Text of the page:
Goodness of fitNSEKGEPBIAS

Very good>0.75>0.90(−10, 10)
Good(0.65, 0.75](0.75, 0.9](−15, −10] ∨ [10, 15)
Satisfactory[0.50, 0.65][0.50, 0.75](−25, −15] ∨ [15, 25)
Unsatisfactory<0.50<0.50< −25 ∨ > 25

These metrics evaluate the goodness of fit of the models in the training subset and the forecasting performance in the testing subset.

3. Results and Discussion

3.1. Multivariate Linear Model

To obtain a multivariate linear model for predicting rainfall for Labrado and Chirimachay, dataset from January 1964 to December 2015 is used. Each of the fifty models was fitted with λ = 10d, with . The fitted models obtained for each λ that produced the best performance were selected. NSE metric applied in training and testing sets with the selected models for both ridge regression and lasso is depicted in Figure 4.

For both ridge regression and lasso, a tendency is evident. As lags increase, the NSE grows as well in the training set. However, for Labrado station (Figure 4(a)), the performance grows as lags increase to 18 where the performance in the test set fell. The models fitting the best, for both ridge and lasso, were obtained with around 16 lags. In the models with 16 lags, the performance of both was the same, while the fit was better for the ridge method. Despite having used regularization methods, the overfitting raised from models that used 18 lags or more, where it is clear that the fit increases, but the performance decreases. In the Chirimachay station (Figure 4(b)), the behavior was similar to Labrado. The best models for both ridge and lasso were with around 18 lags. In these models, ridge was better than lasso for both fit and performance. Again, the overfitting problem raised from the model with 19 lags. The top five of the predictors is shown in Appendix 1. These predictors were ranked by the absolute value of the in each fitted model.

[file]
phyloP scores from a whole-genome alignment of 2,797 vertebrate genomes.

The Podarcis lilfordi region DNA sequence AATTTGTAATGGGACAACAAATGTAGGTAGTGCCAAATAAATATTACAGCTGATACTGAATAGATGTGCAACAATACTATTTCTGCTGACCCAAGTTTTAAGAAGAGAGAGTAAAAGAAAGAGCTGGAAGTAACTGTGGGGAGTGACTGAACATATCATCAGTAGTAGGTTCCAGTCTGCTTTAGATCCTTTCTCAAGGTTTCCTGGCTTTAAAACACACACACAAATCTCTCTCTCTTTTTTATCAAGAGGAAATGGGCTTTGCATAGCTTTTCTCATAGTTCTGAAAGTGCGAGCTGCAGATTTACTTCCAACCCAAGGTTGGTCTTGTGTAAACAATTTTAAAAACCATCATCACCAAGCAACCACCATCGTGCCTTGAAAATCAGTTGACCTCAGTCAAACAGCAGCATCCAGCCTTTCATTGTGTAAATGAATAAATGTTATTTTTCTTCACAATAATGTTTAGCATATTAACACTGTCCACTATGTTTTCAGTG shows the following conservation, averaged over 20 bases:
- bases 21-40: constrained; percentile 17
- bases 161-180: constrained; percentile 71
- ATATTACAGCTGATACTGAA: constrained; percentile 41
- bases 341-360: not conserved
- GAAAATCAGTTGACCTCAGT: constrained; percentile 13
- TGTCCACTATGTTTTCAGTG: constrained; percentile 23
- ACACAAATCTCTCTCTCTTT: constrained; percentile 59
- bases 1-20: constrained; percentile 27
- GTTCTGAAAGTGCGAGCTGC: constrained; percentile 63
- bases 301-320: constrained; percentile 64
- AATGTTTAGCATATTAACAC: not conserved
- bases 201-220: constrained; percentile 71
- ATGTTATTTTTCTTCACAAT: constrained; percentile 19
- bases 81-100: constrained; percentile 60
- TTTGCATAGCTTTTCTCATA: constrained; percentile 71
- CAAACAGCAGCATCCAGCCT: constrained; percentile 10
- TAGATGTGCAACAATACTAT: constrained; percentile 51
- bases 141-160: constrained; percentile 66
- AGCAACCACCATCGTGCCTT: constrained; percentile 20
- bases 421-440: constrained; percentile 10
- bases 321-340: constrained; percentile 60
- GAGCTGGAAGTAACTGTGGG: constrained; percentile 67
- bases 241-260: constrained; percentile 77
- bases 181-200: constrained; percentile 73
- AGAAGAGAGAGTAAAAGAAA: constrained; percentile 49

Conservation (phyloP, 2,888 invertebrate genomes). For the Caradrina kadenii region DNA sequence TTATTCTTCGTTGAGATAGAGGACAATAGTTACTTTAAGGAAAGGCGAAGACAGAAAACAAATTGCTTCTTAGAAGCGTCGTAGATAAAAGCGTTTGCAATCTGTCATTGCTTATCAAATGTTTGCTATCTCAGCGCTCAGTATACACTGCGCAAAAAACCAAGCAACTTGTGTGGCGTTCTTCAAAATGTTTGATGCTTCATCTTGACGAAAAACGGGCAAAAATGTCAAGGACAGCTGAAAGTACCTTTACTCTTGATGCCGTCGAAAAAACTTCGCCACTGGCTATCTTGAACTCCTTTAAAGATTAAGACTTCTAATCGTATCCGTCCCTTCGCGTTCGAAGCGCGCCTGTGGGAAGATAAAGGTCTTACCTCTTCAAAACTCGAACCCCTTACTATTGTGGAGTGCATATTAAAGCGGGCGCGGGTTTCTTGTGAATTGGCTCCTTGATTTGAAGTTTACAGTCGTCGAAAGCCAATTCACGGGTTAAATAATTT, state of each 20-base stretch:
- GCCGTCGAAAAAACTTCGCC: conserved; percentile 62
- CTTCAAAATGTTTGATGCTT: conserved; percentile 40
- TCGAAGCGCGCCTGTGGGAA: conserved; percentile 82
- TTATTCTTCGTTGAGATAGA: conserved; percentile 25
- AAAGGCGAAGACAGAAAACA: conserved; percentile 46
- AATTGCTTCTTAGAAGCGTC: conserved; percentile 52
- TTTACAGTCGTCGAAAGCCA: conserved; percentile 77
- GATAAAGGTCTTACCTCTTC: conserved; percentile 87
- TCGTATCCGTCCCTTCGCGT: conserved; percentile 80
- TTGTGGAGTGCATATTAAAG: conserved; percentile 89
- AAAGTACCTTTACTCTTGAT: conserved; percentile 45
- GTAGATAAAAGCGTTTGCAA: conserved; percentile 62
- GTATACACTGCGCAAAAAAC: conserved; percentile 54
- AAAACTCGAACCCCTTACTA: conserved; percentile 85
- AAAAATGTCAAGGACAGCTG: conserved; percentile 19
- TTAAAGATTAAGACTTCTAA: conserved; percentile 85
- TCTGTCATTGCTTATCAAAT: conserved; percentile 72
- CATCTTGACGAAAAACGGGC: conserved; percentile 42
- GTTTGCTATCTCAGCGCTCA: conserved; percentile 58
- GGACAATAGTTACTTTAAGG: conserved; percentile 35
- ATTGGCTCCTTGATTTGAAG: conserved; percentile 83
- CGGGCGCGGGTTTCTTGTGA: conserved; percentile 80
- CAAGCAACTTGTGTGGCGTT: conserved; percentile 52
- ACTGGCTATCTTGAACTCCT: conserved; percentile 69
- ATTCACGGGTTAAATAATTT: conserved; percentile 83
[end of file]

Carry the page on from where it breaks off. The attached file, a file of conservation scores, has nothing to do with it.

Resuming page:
In Appendix 1, it can be seen that, for Labrado station, the predictor Niño 1 + 2 lagged 1 period (Niño 1 + 2_1) appears as the most influential index in linear models defined by the lasso method. On the contrary, for the ridge method, Niño 1 + 2 appears in the first six lagged models; hurricane activity lagged 7 periods (HURR_7) and become the most influential from seven to eleven lagged models, and the remaining models are influencing the same rainfall signal with a lag of 12 months. For the Chirimachay station, Niño 1 + 2 was the most crucial variable because it always appears as the first predictor of the model obtained by lasso. Meanwhile, for ridge regression, the same rainfall (with a lag of one month) is the most influential predictor in models that considered until eleven lags. However, from here (models with lags from twelve to twenty-four months), the same rainfall with lags of 11 and 12 months became the most important predictor. Another essential predictor indexes are as follows: North Pacific Oscillation lagged 1 period (NP_1), and Sahel rainfall lagged 3 or 5 periods (SAHELRAIN_3 and SAHELRAIN_5), which appears in the majority of the models for both lasso and ridge regression model regardless of the station. It is worth noting that when we refer to the predictors, for example, Niño 1 + 2 lagged 1 period, the true lag is 13 periods since we initially induced a lag of 12 periods in the predictors with respect to the rainfall variable in the initial database. This naturally does not apply to delayed rainfall variables. ENSO indexes have a strong influence on Ecuadorian rainfall [43]. They found that significant predictors for rainfall come mainly from the tropical Pacific sea surface temperature, especially from ENSO events. This statement matches with our finding on the Niño 1 + 2 and North Pacific Oscillation indexes. Overall, the models obtained for both Labrado and Chirimachay were “unsatisfactory” according to Table 2, thus implying the need to move in nonlinear models to improve the performance.